11. Hi everyone, this is my next diorama project. I've had these kits in my stash for a few years, but having completed the Space Jockey build, I thought now would be a great time to get this project started. Hoping to get the Power Loader finished first, before I start on Her Majesty!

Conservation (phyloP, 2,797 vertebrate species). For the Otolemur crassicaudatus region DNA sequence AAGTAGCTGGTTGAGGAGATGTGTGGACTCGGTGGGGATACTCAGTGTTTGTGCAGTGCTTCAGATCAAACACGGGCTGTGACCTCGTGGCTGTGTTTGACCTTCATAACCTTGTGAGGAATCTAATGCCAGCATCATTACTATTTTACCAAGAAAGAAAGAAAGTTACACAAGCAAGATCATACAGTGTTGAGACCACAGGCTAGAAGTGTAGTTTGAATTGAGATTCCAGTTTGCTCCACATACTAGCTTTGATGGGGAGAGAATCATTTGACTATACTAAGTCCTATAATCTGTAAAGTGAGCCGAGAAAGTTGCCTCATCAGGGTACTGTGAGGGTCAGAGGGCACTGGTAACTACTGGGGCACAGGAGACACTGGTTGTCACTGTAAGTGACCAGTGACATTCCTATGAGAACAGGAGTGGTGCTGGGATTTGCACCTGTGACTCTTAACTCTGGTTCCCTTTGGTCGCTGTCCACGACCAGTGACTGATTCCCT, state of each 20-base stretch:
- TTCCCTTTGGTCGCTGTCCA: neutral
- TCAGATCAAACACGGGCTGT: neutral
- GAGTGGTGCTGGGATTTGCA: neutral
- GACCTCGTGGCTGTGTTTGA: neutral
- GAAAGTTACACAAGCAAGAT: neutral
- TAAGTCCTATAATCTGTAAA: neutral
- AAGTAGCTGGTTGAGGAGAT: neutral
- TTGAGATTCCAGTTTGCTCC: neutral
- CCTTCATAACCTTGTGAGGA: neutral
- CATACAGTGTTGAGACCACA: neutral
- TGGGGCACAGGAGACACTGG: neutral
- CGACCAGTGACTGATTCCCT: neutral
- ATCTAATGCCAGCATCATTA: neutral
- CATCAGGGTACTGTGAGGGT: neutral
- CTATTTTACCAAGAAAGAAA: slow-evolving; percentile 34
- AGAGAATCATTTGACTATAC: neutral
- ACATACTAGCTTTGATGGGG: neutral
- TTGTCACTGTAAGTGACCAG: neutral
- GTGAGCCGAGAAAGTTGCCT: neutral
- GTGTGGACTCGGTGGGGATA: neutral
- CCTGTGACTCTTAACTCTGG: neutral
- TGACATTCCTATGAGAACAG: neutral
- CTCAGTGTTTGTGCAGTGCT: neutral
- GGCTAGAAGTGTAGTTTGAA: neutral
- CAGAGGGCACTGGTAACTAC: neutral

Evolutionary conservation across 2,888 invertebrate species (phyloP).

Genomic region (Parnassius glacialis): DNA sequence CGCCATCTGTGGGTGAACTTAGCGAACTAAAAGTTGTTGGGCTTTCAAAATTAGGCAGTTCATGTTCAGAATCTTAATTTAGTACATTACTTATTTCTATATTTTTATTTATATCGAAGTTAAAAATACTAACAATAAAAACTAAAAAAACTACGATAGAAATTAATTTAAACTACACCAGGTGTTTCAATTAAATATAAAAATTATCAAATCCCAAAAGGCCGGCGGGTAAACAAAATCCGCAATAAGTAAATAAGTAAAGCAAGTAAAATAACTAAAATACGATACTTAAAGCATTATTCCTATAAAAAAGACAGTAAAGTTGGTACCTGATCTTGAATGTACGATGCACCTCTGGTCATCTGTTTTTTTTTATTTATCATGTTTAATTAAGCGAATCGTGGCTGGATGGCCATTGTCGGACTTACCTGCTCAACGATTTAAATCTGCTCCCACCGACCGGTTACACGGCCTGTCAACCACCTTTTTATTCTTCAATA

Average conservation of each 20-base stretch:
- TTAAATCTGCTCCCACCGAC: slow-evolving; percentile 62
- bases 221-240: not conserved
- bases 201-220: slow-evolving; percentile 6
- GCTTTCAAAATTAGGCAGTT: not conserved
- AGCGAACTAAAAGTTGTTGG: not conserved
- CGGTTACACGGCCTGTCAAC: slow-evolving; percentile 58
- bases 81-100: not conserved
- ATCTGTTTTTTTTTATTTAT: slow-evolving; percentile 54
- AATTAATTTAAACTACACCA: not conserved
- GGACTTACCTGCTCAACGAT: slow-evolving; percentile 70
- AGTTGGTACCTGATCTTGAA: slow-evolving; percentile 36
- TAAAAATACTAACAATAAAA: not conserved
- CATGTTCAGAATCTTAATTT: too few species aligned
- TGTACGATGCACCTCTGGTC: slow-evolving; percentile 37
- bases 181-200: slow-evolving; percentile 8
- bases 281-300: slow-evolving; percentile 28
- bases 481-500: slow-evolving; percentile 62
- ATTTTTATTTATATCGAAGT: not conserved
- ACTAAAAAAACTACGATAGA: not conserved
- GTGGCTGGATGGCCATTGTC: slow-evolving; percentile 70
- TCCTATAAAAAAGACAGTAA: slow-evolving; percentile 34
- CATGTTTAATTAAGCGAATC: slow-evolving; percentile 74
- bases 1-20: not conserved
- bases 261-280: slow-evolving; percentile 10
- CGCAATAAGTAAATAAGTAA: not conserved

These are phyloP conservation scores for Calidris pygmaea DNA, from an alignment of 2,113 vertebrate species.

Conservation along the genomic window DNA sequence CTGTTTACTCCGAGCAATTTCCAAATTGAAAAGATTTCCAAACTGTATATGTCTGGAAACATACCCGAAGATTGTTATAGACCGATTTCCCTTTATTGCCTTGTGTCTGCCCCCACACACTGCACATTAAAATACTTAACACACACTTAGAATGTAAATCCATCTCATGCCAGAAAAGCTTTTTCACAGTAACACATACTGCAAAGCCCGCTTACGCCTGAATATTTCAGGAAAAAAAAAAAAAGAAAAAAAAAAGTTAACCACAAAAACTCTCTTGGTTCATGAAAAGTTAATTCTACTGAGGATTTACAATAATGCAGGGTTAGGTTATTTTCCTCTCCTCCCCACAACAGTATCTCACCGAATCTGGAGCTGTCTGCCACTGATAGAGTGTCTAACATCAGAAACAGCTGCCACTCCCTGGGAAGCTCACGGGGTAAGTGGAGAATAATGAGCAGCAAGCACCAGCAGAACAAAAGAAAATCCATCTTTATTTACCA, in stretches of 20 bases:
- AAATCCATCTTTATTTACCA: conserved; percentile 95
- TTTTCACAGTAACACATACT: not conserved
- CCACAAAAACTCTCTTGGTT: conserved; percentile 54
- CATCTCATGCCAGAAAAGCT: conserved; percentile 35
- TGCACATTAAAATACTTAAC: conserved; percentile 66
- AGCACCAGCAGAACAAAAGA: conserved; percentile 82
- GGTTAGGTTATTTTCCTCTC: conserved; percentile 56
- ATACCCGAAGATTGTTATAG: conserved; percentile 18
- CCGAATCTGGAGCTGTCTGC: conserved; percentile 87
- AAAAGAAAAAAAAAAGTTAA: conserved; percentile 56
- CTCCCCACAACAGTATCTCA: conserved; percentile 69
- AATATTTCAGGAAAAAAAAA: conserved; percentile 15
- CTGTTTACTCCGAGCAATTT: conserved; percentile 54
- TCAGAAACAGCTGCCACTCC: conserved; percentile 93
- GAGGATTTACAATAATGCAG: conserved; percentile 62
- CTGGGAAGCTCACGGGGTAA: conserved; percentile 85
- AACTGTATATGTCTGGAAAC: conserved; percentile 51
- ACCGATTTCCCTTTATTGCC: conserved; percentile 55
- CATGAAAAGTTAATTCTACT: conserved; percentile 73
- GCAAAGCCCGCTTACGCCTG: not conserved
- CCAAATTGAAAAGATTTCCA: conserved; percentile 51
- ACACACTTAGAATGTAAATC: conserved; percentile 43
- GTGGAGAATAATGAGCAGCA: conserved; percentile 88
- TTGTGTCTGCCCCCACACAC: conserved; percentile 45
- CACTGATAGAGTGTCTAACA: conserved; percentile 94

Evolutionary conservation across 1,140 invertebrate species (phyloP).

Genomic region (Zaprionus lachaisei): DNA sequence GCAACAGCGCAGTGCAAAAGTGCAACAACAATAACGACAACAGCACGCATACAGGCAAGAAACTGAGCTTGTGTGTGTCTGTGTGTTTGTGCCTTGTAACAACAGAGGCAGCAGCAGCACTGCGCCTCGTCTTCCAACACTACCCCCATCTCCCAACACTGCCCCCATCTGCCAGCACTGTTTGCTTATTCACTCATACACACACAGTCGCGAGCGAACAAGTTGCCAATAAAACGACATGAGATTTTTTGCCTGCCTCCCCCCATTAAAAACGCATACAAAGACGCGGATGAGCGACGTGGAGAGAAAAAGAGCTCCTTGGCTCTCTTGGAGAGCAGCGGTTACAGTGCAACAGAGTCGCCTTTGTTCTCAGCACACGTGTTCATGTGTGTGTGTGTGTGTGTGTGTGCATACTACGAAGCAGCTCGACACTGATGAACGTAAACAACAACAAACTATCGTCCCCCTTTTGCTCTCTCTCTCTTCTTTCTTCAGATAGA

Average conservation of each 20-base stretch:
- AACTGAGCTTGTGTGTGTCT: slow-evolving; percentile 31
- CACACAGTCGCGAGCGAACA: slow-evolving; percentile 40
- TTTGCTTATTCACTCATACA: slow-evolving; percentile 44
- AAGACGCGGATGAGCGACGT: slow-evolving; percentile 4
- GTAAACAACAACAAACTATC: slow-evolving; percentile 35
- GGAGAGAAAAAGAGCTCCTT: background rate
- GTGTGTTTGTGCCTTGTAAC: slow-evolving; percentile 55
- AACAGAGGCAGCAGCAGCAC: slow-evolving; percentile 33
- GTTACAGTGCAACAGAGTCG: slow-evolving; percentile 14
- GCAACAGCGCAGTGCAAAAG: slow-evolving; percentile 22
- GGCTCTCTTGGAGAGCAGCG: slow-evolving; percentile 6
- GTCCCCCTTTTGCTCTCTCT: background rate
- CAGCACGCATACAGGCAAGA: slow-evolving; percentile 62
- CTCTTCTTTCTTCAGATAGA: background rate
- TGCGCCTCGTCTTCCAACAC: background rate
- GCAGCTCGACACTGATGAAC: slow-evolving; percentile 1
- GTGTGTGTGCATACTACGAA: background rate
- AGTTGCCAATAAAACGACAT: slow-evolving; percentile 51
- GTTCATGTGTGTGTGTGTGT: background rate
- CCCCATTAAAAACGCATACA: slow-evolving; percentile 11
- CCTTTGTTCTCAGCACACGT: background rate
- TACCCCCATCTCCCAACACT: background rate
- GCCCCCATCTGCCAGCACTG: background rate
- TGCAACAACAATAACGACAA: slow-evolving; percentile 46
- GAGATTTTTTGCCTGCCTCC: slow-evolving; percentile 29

12. I have an excellent diorama book that suggests using real soil, but of course soil is organic (as in 'containing living matter' rather than the veg that's twice the price in Waitrose) so to answer the following questions, I did a few experiments. Would it help to heat/cook it first? It is better to sprinkle the soil onto a bed of PVA, or mix it with PVA and apply it as a paste? Would there be a problem using static grass with it? I received some excellent suggestions from other BM members that managed to push me in the right direction, then I went digging in the garden. After removing the larger stones, planty bits etc. it got portioned out into foil takeaway containers. After suffering the slings and arrows of outrageous sarcasm from the females of the house, I loaded up the cooker. Recipe for cooking garden: Pre heat the oven to 200 degrees (gas mark – how should I know!). Cook for 20 minutes, then leave to cool before tasting. The cooking kills any bacteria and other micro-whatsits so I'm not sure if this is suitable for the Buddhists amongst you. It also dries the soil to make it much easier to sieve. At this point I remembered that I don't have a sieve and I didn't want to use anything that was also used for food (can you imagine the ear-ache? ). I immediately had to ignore the thoughts that Mrs Gorby's cocktail shaker would be perfect, as the result would be a lot more messy for me than the shaker. After a look around and straining the think muscles, I used my wire paintbrush holder for the initial thinning down, using the handle of a small hammer to grind the soil through the holes. Please note: this is a very, very messy process and produces a LOT of soil dust. Doing it by my airbrush wasn't one of my best ideas. Then I used a large tea infuser (which is too big to go in our current teapot) to sieve it to it's final state. Even more dust! On the left is the soil after the first sieving, and the final stuff on the right. Using a suitable board (with the surface sanded to provide a key) I spread some slightly thinned PVA (to save me having to say it every time, when I mention PVA, it's 'slightly thinned with water') and using the tea infuser, scattered copious amounts of soil. When it dried, the thickness of the soil was patchy and too thin, so I used spray adhesive over the top and scattered more soil. This is the 'before': Note: don't use spray adhesive. The surface began to bubble excessively. I had to puncture all the bubbles and then roll the surface flat. But at least the soil thickness was acceptable now. If you need to add more soil, wait for the first bit to dry, then use a brush to spread the PVA over the top. Next experiment: I mixed soil with some PVA, making sure that there was quite a high ratio of soil to PVA, then spread it on the surface of the board with an old scrapper (quite a satisfy process) trying to make it look as natural as I could. After a couple of hours this is the result. As you can see the sprinkled soil is much lighter – more like the soil in the garden. The mixed and spread soil is significantly darker – more like mud.... but… After drying for 24 hours it lightened significantly, so it is possible that it will eventually match the sprinkled soil. Next experiment: Static grass. Please ignore the awful colour of the 'grass', that's why I'm using it for these tests. Spreading some PVA onto half the previous samples and the area between using a two inch brush, I applied the grass in the usual way. Then immediately turned the board over and whacked the loose grass off and tided the excess away, as quick as I could. Then using the tea infuser, I sprinkled more soil over the grass. Then left it to dry. Previously when I've done static grass, the end result looks a bit…. Ereerm…. A bit balding and just false, so I hoped that sprinkling the soil would make it a little more natural looking. That was the point of the, previously empty, centre section of my test piece. It definitely looks better with the sprinkled soil. Conclusion: If you want the surface to be as flat as a bowling green, then apply the grass onto the bare board and sprinkle soil when the PVA is still wet. If you want the surface to be reasonably flat, but a little more natural looking, apply the grass over the soil sprinkled on the PVA, and then sprinkle more soil over the grass. If you want a more control over the ruggedness of the surface, mix the soil with PVA and spread it on the surface before doing the grass and soil sprinkle thing. Final experiment: Changing the colour of the soil (making mud pies). I mixed some Tamiya gloss black (X-1) with the PVA to see if I could make mud. I can't remember where I heard or read it, but someone said that mud isn't glossy, but when I look at mud, it looks glossy to me. Even though I used gloss paint, the soil/PVA mix dried quite matt, so I sprayed half with gloss to compare the effect. Personally I think the glossed area looks more like wet mud. ************************************************************************************************** Further dirty adventures… @dcrfan mentioned that if the soil is too finely sieved, it lacks the character of real soil. A very good point which leads me to another experiment. The rejected stuff from the first sieving was discarded as the bits were quite big (certainty in 1/48 scale), but the stuff that didn't make the grade on the second sieving, I kept in case it would come in useful. I spread a very generous amount of PVA and scattered an even more generous amount of the coarser stuff and the fine soil mixed together, then quite gently pressed it into the PVA with the side of hand to bed it into the glue. It was left for about half an hour before I shook off the excess. To my eyes this was an immediate improvement over the smooth soil. Would the difference in texture be completely hidden buy static grass though? Keep tuned. Part two: Some of the coarser stuff and the fine soil was mixed together and then mixed with PVA to make a muddy paste. But the process of troweling it onto the surface, pushed the gritter bits below the surface hiding them completely. So I had to resort to scattering the coarser bits over the surface and lightly pressing them part way in. I pressed them in because stones aren't always on the surface of soil, they usually seem to be partly buried. I'm not so sure that this looks as natural as the soil that was scattered on PVA, but it still looks better then the smooth stuff in my opinion, so thanks Dcrfan. The colour is uneven because it has only had 24 hours to dry. On my planned diorama I would like to do an smallish earth embankment (about 1/48 chest height) so I troweled the stuff on reasonably thick (about 4 to 5mm) and as you can see, it has cracked quite badly as it has dried, so I'm either going to have to use lots of shallower layers or use something underneath, with just a thinnish layer of soil on the top. Static grass: Putting static grass over the top completely hides the 'improvements' to the soil. I scattered some coarse soil over the grass while the PVA was still wet, but most of the lumpy bits fell off (maybe not enough PVA). Just sprinkling a few coarse bits over the grass did improve it a bit, but obviously they are loose. Having said that, the completed dio is unlikely to be turned on its side or upside down, so if it's kept level, the grass should do quite a good job of keeping the gritty bits in place. The photos below is before the gritty bits were added. If anyone has any ideas for improvements or further experiments I'd be very interested Thanks for looking and I hope this has helped. I'd be interested to hear your views or comments. Gorby